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President urged to launch constitutional review of the law on detention of dangerous individuals

The HFHR has called the President of Poland to initiate a pre-promulgation constitutional review of the law on the detention of dangerous individuals.

The law provides for a possibility of referring certain prisoners to a mandatory custodial therapy programme, a measure to be applied in the case of persons suffering from personality disorders which may result in them committing serious crimes against life or sexual liberty.

“The Helsinki Foundation for Human Rights has been monitoring the legislative works on the law and on several occasions presented legal opinions which emphasised that the adopted solutions might violate human rights protection standards”, says Barbara Grabowska, HFHR lawyer. The new law has been explicitly criticised by the National Council of Judiciary, the Prosecutor General and the psychiatric community, as well as experts of the Parliament’s Bureau of Research.

The key objections against the law relate to the infringement of the non-retroactivity principle and the fact that mandatory and permanent detention at the National Centre for the Prevention of Dissocial Behaviours is believed to constitute an excessive interference with personal freedom.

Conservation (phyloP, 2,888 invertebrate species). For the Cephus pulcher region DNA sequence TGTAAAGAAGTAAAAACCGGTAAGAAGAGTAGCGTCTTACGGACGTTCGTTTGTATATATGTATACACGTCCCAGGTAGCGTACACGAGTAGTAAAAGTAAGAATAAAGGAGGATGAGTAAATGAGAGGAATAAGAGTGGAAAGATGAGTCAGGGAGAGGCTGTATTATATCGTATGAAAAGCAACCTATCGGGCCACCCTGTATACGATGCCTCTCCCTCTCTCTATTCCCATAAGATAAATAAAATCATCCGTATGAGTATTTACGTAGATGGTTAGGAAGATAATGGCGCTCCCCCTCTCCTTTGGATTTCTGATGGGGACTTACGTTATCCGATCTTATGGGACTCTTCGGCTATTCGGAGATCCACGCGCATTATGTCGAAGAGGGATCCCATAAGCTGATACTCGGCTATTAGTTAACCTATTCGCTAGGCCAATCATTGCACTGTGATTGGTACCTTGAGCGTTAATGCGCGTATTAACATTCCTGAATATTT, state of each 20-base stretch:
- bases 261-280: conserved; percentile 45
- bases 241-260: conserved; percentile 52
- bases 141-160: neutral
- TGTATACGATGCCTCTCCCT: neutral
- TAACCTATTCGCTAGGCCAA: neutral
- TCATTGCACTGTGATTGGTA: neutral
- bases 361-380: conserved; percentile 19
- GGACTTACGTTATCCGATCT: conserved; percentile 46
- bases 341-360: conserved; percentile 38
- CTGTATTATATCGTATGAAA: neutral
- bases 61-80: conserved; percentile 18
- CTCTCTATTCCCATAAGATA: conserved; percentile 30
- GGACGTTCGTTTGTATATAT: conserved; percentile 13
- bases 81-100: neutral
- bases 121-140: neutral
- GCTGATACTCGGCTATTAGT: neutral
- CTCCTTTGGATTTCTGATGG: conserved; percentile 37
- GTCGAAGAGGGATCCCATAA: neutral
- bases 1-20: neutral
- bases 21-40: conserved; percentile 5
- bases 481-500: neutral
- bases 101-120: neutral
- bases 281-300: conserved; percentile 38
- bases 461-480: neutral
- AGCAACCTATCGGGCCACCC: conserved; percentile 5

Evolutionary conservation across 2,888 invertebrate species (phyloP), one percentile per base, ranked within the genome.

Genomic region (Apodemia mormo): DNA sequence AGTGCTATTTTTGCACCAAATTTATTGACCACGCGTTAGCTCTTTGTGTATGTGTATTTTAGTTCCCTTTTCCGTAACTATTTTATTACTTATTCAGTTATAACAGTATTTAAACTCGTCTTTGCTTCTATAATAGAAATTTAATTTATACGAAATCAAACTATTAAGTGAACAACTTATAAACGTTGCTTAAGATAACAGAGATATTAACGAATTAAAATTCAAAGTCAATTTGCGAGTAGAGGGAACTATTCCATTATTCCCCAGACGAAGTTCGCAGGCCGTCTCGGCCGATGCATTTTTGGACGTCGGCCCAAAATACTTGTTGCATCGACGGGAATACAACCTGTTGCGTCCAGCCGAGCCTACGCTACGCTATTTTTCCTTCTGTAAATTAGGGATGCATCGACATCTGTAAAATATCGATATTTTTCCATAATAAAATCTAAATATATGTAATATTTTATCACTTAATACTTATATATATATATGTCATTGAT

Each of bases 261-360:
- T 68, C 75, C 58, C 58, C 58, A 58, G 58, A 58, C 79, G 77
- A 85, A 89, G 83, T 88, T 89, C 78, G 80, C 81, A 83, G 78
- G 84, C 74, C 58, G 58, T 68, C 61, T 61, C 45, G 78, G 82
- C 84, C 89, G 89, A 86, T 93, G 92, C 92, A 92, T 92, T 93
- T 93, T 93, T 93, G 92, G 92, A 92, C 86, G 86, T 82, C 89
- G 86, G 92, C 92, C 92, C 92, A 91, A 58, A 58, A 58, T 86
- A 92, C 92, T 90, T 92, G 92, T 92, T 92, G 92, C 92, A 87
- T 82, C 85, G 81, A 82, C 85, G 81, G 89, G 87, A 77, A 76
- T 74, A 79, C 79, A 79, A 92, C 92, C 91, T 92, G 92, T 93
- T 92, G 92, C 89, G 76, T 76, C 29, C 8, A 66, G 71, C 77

“In our letter to the President of Poland we observed that there were other, more proportional measures to protect the society from dangerous individuals such as electronic tagging”, adds Ms Grabowska.

According to psychiatrists, it is medically impossible to conduct an effective personality disorder treatment against the patient’s will. In effect, this may lead to the situation where the treatment is administered only for the sake of appearance while in fact it is being used as a pretext for detaining dangerous persons for life.

Recently, the need to initiate a preventive constitutional review of the new law has been expressed by such prominent legal and medical scholars as Professors Andrzej Zoll, Ewa Łętowska and Józef Gierowski.

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